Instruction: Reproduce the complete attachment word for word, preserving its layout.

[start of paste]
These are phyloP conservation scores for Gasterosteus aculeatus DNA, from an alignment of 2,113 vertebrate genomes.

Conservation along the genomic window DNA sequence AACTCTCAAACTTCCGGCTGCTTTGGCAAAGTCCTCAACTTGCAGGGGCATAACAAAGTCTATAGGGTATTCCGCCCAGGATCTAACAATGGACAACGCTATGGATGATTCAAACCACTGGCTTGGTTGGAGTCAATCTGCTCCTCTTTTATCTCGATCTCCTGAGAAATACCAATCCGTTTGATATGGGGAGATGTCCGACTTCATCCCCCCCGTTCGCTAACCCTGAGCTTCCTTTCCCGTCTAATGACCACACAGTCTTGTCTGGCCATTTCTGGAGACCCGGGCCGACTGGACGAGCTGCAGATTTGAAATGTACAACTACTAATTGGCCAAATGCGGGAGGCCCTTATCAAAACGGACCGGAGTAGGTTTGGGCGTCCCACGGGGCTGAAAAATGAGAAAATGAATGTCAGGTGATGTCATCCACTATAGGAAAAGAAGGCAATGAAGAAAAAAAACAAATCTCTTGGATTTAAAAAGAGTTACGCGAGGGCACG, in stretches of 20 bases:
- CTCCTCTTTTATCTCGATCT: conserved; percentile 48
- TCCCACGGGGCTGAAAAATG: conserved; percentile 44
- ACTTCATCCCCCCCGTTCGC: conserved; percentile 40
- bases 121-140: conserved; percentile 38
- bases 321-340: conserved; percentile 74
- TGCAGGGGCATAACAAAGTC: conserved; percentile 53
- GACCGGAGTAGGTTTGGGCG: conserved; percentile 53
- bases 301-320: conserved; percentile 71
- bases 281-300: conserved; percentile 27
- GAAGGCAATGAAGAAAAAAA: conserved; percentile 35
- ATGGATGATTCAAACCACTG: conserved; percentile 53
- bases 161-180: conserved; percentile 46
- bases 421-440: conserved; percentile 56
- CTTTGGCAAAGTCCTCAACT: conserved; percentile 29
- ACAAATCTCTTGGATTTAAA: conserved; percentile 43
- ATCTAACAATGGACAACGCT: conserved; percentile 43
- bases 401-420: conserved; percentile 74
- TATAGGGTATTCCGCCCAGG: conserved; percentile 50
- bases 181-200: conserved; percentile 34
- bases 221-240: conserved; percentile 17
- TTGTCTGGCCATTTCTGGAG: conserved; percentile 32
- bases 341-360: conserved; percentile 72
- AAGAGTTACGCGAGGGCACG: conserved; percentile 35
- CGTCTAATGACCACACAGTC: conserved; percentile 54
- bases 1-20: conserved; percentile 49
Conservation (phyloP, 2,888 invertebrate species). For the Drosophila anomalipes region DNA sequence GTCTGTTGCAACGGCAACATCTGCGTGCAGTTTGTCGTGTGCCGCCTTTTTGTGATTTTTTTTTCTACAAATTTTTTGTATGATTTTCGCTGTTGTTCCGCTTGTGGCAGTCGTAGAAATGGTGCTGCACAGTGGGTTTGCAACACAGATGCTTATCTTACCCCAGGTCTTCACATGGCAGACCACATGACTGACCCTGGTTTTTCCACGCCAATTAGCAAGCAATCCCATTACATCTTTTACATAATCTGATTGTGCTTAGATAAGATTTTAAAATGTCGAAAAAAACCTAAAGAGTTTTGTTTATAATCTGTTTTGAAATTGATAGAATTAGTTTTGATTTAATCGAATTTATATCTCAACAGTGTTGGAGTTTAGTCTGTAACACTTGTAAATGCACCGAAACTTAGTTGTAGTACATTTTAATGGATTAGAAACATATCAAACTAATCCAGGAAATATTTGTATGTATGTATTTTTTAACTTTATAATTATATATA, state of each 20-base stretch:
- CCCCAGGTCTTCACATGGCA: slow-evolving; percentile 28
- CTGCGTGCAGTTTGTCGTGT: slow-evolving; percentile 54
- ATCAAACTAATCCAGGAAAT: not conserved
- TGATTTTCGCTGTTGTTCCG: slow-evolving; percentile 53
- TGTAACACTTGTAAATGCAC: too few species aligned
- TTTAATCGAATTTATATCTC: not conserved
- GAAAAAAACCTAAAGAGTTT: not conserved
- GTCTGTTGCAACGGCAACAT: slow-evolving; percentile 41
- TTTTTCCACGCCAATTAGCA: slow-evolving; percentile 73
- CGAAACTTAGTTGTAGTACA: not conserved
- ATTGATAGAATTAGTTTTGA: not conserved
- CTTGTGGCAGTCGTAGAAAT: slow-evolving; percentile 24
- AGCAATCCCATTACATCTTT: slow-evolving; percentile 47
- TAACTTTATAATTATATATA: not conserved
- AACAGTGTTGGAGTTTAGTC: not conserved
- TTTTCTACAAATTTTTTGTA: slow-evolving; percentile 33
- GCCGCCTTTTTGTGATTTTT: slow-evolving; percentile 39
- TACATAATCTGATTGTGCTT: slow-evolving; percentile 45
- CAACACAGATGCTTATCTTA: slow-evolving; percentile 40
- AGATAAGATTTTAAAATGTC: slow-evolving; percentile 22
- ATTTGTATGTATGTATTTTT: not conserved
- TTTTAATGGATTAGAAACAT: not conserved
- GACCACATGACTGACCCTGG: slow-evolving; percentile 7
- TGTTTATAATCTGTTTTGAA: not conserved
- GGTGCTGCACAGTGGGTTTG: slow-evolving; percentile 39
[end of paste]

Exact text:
These are phyloP conservation scores for Gasterosteus aculeatus DNA, from an alignment of 2,113 vertebrate genomes.

Conservation along the genomic window DNA sequence AACTCTCAAACTTCCGGCTGCTTTGGCAAAGTCCTCAACTTGCAGGGGCATAACAAAGTCTATAGGGTATTCCGCCCAGGATCTAACAATGGACAACGCTATGGATGATTCAAACCACTGGCTTGGTTGGAGTCAATCTGCTCCTCTTTTATCTCGATCTCCTGAGAAATACCAATCCGTTTGATATGGGGAGATGTCCGACTTCATCCCCCCCGTTCGCTAACCCTGAGCTTCCTTTCCCGTCTAATGACCACACAGTCTTGTCTGGCCATTTCTGGAGACCCGGGCCGACTGGACGAGCTGCAGATTTGAAATGTACAACTACTAATTGGCCAAATGCGGGAGGCCCTTATCAAAACGGACCGGAGTAGGTTTGGGCGTCCCACGGGGCTGAAAAATGAGAAAATGAATGTCAGGTGATGTCATCCACTATAGGAAAAGAAGGCAATGAAGAAAAAAAACAAATCTCTTGGATTTAAAAAGAGTTACGCGAGGGCACG, in stretches of 20 bases:
- CTCCTCTTTTATCTCGATCT: conserved; percentile 48
- TCCCACGGGGCTGAAAAATG: conserved; percentile 44
- ACTTCATCCCCCCCGTTCGC: conserved; percentile 40
- bases 121-140: conserved; percentile 38
- bases 321-340: conserved; percentile 74
- TGCAGGGGCATAACAAAGTC: conserved; percentile 53
- GACCGGAGTAGGTTTGGGCG: conserved; percentile 53
- bases 301-320: conserved; percentile 71
- bases 281-300: conserved; percentile 27
- GAAGGCAATGAAGAAAAAAA: conserved; percentile 35
- ATGGATGATTCAAACCACTG: conserved; percentile 53
- bases 161-180: conserved; percentile 46
- bases 421-440: conserved; percentile 56
- CTTTGGCAAAGTCCTCAACT: conserved; percentile 29
- ACAAATCTCTTGGATTTAAA: conserved; percentile 43
- ATCTAACAATGGACAACGCT: conserved; percentile 43
- bases 401-420: conserved; percentile 74
- TATAGGGTATTCCGCCCAGG: conserved; percentile 50
- bases 181-200: conserved; percentile 34
- bases 221-240: conserved; percentile 17
- TTGTCTGGCCATTTCTGGAG: conserved; percentile 32
- bases 341-360: conserved; percentile 72
- AAGAGTTACGCGAGGGCACG: conserved; percentile 35
- CGTCTAATGACCACACAGTC: conserved; percentile 54
- bases 1-20: conserved; percentile 49
Conservation (phyloP, 2,888 invertebrate species). For the Drosophila anomalipes region DNA sequence GTCTGTTGCAACGGCAACATCTGCGTGCAGTTTGTCGTGTGCCGCCTTTTTGTGATTTTTTTTTCTACAAATTTTTTGTATGATTTTCGCTGTTGTTCCGCTTGTGGCAGTCGTAGAAATGGTGCTGCACAGTGGGTTTGCAACACAGATGCTTATCTTACCCCAGGTCTTCACATGGCAGACCACATGACTGACCCTGGTTTTTCCACGCCAATTAGCAAGCAATCCCATTACATCTTTTACATAATCTGATTGTGCTTAGATAAGATTTTAAAATGTCGAAAAAAACCTAAAGAGTTTTGTTTATAATCTGTTTTGAAATTGATAGAATTAGTTTTGATTTAATCGAATTTATATCTCAACAGTGTTGGAGTTTAGTCTGTAACACTTGTAAATGCACCGAAACTTAGTTGTAGTACATTTTAATGGATTAGAAACATATCAAACTAATCCAGGAAATATTTGTATGTATGTATTTTTTAACTTTATAATTATATATA, state of each 20-base stretch:
- CCCCAGGTCTTCACATGGCA: slow-evolving; percentile 28
- CTGCGTGCAGTTTGTCGTGT: slow-evolving; percentile 54
- ATCAAACTAATCCAGGAAAT: not conserved
- TGATTTTCGCTGTTGTTCCG: slow-evolving; percentile 53
- TGTAACACTTGTAAATGCAC: too few species aligned
- TTTAATCGAATTTATATCTC: not conserved
- GAAAAAAACCTAAAGAGTTT: not conserved
- GTCTGTTGCAACGGCAACAT: slow-evolving; percentile 41
- TTTTTCCACGCCAATTAGCA: slow-evolving; percentile 73
- CGAAACTTAGTTGTAGTACA: not conserved
- ATTGATAGAATTAGTTTTGA: not conserved
- CTTGTGGCAGTCGTAGAAAT: slow-evolving; percentile 24
- AGCAATCCCATTACATCTTT: slow-evolving; percentile 47
- TAACTTTATAATTATATATA: not conserved
- AACAGTGTTGGAGTTTAGTC: not conserved
- TTTTCTACAAATTTTTTGTA: slow-evolving; percentile 33
- GCCGCCTTTTTGTGATTTTT: slow-evolving; percentile 39
- TACATAATCTGATTGTGCTT: slow-evolving; percentile 45
- CAACACAGATGCTTATCTTA: slow-evolving; percentile 40
- AGATAAGATTTTAAAATGTC: slow-evolving; percentile 22
- ATTTGTATGTATGTATTTTT: not conserved
- TTTTAATGGATTAGAAACAT: not conserved
- GACCACATGACTGACCCTGG: slow-evolving; percentile 7
- TGTTTATAATCTGTTTTGAA: not conserved
- GGTGCTGCACAGTGGGTTTG: slow-evolving; percentile 39